However, on the theme of Film as a Tool for Socio-cultural Integration and Tourism Promotion, it is imperative to say that Africans, precisely the present day people called Nigerians, didn’t know what film was till when in 1903 the first film was shown at Glover Hall, Lagos; and thereafter in 1904, the first film titled Palaver was shot in Jos, in the present day Plateau State. Before these events took place, Nigerians were enmeshed in folklores, according to the myths of their different ethnic groups before they were amalgamated in 1914, by Sir Lord Luggard. Aftermath of Palaver, film-showing and cinema-going was politicized by the British and American exploiters. Through their makeshift cinema vehicles, they inculcated the much sorted socio-cultural integration and tourism promotion. This polarization of film-showing and film-going was sustained through a platform called Colonial Film Unit.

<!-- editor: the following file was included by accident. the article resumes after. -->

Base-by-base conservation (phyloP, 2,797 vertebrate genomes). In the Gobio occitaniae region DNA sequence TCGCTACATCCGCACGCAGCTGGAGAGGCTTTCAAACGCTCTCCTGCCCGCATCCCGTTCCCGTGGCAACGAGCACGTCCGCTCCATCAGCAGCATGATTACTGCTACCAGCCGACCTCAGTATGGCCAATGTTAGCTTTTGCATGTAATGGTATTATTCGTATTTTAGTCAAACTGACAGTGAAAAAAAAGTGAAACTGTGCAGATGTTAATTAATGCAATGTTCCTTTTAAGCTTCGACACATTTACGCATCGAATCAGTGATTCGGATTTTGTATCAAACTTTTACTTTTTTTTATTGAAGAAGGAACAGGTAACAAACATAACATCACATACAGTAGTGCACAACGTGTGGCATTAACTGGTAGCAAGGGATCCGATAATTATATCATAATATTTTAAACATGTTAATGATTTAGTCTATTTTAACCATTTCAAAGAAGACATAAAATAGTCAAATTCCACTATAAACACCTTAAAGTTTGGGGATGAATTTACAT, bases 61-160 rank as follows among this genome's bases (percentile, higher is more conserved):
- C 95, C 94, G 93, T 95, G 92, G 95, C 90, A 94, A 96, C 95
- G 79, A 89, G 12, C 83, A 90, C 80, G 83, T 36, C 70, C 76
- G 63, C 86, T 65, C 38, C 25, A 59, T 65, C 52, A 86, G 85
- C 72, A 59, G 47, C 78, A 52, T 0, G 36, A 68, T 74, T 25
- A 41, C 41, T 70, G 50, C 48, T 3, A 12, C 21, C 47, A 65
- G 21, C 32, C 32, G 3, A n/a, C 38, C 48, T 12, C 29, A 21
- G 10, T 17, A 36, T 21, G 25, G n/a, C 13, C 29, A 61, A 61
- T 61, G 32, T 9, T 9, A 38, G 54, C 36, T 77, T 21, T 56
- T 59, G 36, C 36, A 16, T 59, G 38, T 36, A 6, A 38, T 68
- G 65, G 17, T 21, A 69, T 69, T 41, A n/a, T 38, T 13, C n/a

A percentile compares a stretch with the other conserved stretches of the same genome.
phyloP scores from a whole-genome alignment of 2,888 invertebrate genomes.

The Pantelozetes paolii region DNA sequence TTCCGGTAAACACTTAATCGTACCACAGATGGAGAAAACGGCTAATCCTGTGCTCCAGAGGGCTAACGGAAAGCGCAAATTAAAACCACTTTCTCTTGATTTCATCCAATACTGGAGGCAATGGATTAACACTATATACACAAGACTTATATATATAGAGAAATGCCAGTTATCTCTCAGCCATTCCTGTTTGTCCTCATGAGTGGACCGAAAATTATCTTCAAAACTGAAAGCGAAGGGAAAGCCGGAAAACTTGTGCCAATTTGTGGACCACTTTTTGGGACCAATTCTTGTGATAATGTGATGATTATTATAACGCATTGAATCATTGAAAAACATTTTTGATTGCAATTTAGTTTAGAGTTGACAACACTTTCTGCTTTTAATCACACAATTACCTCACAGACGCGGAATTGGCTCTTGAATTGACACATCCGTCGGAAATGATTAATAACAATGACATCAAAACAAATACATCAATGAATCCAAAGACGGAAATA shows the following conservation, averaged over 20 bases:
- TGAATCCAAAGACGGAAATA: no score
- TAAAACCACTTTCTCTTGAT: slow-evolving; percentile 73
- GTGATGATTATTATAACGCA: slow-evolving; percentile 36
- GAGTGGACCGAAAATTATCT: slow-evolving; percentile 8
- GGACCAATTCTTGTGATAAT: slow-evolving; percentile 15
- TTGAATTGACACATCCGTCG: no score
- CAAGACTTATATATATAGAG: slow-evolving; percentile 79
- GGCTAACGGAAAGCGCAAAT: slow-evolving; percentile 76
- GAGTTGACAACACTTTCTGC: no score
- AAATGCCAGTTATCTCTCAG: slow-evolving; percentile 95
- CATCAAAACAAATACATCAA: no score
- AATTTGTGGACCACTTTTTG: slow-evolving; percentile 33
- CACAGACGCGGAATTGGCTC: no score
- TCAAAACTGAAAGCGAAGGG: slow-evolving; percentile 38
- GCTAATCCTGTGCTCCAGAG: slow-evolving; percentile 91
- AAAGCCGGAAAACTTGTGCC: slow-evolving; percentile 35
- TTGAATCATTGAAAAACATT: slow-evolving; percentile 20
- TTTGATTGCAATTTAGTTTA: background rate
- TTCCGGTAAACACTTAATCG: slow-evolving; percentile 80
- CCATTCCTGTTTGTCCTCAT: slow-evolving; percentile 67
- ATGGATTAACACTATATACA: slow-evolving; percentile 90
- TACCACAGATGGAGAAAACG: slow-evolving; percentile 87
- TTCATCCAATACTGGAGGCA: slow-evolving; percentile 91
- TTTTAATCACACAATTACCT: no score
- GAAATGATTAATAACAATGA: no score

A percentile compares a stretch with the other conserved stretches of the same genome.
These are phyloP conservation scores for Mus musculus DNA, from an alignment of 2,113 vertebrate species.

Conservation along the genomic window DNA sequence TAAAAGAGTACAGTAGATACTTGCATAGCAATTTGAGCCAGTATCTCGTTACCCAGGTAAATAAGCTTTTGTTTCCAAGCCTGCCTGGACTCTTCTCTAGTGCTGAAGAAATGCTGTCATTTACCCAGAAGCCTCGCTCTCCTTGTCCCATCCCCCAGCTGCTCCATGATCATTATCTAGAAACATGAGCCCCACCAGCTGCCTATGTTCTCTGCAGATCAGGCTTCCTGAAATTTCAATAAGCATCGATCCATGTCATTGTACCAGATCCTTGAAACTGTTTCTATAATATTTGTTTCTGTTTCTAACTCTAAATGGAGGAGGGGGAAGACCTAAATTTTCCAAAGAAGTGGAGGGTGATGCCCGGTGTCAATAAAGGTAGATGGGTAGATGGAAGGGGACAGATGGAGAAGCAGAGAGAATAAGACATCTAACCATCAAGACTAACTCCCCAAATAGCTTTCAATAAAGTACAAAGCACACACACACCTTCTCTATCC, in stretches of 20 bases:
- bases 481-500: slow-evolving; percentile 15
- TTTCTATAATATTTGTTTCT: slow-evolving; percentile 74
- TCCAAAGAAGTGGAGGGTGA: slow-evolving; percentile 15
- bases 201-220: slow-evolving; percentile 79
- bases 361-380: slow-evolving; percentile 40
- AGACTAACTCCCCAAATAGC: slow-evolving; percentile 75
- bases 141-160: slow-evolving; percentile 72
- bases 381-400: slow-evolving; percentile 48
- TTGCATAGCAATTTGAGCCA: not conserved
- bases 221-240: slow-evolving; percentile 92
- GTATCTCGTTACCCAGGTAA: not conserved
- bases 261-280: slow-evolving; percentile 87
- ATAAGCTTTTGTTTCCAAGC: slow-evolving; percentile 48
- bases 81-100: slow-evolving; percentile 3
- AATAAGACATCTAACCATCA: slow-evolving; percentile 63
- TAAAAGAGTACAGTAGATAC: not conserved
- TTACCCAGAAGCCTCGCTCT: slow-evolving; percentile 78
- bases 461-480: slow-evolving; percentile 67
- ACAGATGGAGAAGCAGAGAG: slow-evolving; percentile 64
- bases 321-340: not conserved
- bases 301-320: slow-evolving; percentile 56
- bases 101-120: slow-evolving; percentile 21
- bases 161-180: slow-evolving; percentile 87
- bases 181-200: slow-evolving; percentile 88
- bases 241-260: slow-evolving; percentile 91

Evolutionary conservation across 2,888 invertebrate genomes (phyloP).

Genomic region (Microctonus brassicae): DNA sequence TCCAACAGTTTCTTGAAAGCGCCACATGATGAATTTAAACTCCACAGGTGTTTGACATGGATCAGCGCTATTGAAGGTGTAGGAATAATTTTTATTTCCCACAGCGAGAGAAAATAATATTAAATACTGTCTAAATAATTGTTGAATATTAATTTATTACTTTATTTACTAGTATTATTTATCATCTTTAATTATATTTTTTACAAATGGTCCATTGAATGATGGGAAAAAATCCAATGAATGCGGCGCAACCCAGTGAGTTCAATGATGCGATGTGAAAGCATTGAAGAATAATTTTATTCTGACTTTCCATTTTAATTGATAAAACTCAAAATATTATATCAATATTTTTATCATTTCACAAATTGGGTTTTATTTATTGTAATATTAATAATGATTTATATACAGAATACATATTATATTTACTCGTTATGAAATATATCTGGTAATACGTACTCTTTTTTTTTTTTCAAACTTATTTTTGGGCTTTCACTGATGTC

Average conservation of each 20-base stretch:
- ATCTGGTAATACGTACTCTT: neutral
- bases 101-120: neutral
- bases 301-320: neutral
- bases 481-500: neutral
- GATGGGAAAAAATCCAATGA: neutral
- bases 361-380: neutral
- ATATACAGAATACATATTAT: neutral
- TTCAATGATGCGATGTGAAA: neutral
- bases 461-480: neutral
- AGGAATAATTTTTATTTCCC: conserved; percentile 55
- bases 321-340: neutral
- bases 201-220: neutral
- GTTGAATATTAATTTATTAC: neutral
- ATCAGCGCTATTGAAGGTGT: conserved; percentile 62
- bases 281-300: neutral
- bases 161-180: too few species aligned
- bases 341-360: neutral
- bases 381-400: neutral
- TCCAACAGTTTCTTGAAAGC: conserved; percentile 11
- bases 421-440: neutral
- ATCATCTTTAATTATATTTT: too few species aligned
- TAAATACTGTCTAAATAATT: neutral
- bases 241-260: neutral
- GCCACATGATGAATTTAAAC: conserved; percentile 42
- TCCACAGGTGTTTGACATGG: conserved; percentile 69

In the recent times, Nigerian films have been produced since the 1960s. It is on record that the rise of affordable digital filming and editing technologies has stimulated the country’s video film industry. Later in the 1990s, the movie industry in Nigeria tremendously progressed. Today, Nigeria has the second largest film industry in the world, and rated largest in the Africa’s movie industry – in terms of the value of the movie industry and the number of annual film production. In this regard, film in Nigeria has brought dividends of eco-political empowerment, socio-cultural integration and tourism promotion. Nigeria’s annual film production is ahead of the United States but behind the Indian film industries. This was why Hala Gorani and Jeff Koinange, who were formerly of the Cable News Network (CNN) said, Nigeria has a US$250 million movie industry, churning out some 200 videos for the home video, market monthly.